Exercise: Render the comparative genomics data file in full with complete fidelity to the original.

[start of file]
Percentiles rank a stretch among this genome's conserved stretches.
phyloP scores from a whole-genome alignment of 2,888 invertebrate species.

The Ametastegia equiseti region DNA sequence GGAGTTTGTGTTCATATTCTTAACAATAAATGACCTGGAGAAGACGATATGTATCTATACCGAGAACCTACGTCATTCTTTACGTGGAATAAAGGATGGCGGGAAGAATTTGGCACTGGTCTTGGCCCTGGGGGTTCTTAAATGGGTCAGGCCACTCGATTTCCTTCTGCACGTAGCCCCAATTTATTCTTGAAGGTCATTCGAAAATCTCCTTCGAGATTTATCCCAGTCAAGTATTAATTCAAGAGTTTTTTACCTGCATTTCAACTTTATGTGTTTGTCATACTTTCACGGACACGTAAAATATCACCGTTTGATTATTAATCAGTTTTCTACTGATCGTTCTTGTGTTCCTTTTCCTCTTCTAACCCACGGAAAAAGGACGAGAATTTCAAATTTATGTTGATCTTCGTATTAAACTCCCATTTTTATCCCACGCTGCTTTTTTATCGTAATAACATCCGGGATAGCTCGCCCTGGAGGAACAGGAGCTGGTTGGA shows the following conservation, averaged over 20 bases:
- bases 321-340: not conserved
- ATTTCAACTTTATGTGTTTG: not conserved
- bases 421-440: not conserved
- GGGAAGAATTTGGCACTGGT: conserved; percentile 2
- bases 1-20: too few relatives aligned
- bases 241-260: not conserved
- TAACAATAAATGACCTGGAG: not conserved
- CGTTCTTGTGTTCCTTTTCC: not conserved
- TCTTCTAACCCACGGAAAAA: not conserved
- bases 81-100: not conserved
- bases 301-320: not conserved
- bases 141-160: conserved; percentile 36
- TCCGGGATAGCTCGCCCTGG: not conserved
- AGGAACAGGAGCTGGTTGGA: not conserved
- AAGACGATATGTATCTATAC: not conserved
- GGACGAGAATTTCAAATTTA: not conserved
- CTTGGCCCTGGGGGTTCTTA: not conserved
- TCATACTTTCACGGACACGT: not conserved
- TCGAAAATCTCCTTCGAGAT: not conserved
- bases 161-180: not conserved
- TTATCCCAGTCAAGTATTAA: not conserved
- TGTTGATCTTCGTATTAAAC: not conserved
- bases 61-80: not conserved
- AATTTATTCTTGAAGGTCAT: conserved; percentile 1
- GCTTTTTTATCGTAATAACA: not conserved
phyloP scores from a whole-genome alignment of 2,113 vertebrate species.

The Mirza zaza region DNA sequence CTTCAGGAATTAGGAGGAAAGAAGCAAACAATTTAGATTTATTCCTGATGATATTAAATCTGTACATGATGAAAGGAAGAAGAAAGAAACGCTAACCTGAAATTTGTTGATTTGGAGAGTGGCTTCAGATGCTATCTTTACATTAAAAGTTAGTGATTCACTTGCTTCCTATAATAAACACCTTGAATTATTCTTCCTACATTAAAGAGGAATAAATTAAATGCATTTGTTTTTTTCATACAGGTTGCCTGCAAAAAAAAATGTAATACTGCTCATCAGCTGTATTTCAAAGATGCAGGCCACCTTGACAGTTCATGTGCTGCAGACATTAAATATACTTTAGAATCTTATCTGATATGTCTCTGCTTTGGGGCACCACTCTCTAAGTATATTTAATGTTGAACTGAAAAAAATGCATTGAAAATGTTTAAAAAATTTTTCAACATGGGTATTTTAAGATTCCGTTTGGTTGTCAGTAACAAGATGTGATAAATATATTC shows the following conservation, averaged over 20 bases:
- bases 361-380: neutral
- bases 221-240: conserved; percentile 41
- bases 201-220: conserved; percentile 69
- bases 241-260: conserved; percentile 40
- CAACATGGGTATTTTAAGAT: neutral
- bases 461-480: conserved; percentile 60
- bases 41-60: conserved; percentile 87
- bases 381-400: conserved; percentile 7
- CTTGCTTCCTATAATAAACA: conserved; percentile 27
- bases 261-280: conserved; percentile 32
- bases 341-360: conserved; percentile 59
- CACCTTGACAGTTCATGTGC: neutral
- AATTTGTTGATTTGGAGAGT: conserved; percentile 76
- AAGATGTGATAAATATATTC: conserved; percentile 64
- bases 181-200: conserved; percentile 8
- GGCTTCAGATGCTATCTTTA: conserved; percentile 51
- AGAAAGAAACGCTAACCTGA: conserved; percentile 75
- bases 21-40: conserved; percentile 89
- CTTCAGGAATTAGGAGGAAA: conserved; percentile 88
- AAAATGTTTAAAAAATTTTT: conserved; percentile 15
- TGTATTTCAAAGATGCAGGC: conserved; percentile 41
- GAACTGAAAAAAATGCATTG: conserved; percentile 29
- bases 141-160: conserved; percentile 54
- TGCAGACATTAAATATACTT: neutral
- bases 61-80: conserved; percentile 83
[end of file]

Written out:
Percentiles rank a stretch among this genome's conserved stretches.
phyloP scores from a whole-genome alignment of 2,888 invertebrate species.

The Ametastegia equiseti region DNA sequence GGAGTTTGTGTTCATATTCTTAACAATAAATGACCTGGAGAAGACGATATGTATCTATACCGAGAACCTACGTCATTCTTTACGTGGAATAAAGGATGGCGGGAAGAATTTGGCACTGGTCTTGGCCCTGGGGGTTCTTAAATGGGTCAGGCCACTCGATTTCCTTCTGCACGTAGCCCCAATTTATTCTTGAAGGTCATTCGAAAATCTCCTTCGAGATTTATCCCAGTCAAGTATTAATTCAAGAGTTTTTTACCTGCATTTCAACTTTATGTGTTTGTCATACTTTCACGGACACGTAAAATATCACCGTTTGATTATTAATCAGTTTTCTACTGATCGTTCTTGTGTTCCTTTTCCTCTTCTAACCCACGGAAAAAGGACGAGAATTTCAAATTTATGTTGATCTTCGTATTAAACTCCCATTTTTATCCCACGCTGCTTTTTTATCGTAATAACATCCGGGATAGCTCGCCCTGGAGGAACAGGAGCTGGTTGGA shows the following conservation, averaged over 20 bases:
- bases 321-340: not conserved
- ATTTCAACTTTATGTGTTTG: not conserved
- bases 421-440: not conserved
- GGGAAGAATTTGGCACTGGT: conserved; percentile 2
- bases 1-20: too few relatives aligned
- bases 241-260: not conserved
- TAACAATAAATGACCTGGAG: not conserved
- CGTTCTTGTGTTCCTTTTCC: not conserved
- TCTTCTAACCCACGGAAAAA: not conserved
- bases 81-100: not conserved
- bases 301-320: not conserved
- bases 141-160: conserved; percentile 36
- TCCGGGATAGCTCGCCCTGG: not conserved
- AGGAACAGGAGCTGGTTGGA: not conserved
- AAGACGATATGTATCTATAC: not conserved
- GGACGAGAATTTCAAATTTA: not conserved
- CTTGGCCCTGGGGGTTCTTA: not conserved
- TCATACTTTCACGGACACGT: not conserved
- TCGAAAATCTCCTTCGAGAT: not conserved
- bases 161-180: not conserved
- TTATCCCAGTCAAGTATTAA: not conserved
- TGTTGATCTTCGTATTAAAC: not conserved
- bases 61-80: not conserved
- AATTTATTCTTGAAGGTCAT: conserved; percentile 1
- GCTTTTTTATCGTAATAACA: not conserved
phyloP scores from a whole-genome alignment of 2,113 vertebrate species.

The Mirza zaza region DNA sequence CTTCAGGAATTAGGAGGAAAGAAGCAAACAATTTAGATTTATTCCTGATGATATTAAATCTGTACATGATGAAAGGAAGAAGAAAGAAACGCTAACCTGAAATTTGTTGATTTGGAGAGTGGCTTCAGATGCTATCTTTACATTAAAAGTTAGTGATTCACTTGCTTCCTATAATAAACACCTTGAATTATTCTTCCTACATTAAAGAGGAATAAATTAAATGCATTTGTTTTTTTCATACAGGTTGCCTGCAAAAAAAAATGTAATACTGCTCATCAGCTGTATTTCAAAGATGCAGGCCACCTTGACAGTTCATGTGCTGCAGACATTAAATATACTTTAGAATCTTATCTGATATGTCTCTGCTTTGGGGCACCACTCTCTAAGTATATTTAATGTTGAACTGAAAAAAATGCATTGAAAATGTTTAAAAAATTTTTCAACATGGGTATTTTAAGATTCCGTTTGGTTGTCAGTAACAAGATGTGATAAATATATTC shows the following conservation, averaged over 20 bases:
- bases 361-380: neutral
- bases 221-240: conserved; percentile 41
- bases 201-220: conserved; percentile 69
- bases 241-260: conserved; percentile 40
- CAACATGGGTATTTTAAGAT: neutral
- bases 461-480: conserved; percentile 60
- bases 41-60: conserved; percentile 87
- bases 381-400: conserved; percentile 7
- CTTGCTTCCTATAATAAACA: conserved; percentile 27
- bases 261-280: conserved; percentile 32
- bases 341-360: conserved; percentile 59
- CACCTTGACAGTTCATGTGC: neutral
- AATTTGTTGATTTGGAGAGT: conserved; percentile 76
- AAGATGTGATAAATATATTC: conserved; percentile 64
- bases 181-200: conserved; percentile 8
- GGCTTCAGATGCTATCTTTA: conserved; percentile 51
- AGAAAGAAACGCTAACCTGA: conserved; percentile 75
- bases 21-40: conserved; percentile 89
- CTTCAGGAATTAGGAGGAAA: conserved; percentile 88
- AAAATGTTTAAAAAATTTTT: conserved; percentile 15
- TGTATTTCAAAGATGCAGGC: conserved; percentile 41
- GAACTGAAAAAAATGCATTG: conserved; percentile 29
- bases 141-160: conserved; percentile 54
- TGCAGACATTAAATATACTT: neutral
- bases 61-80: conserved; percentile 83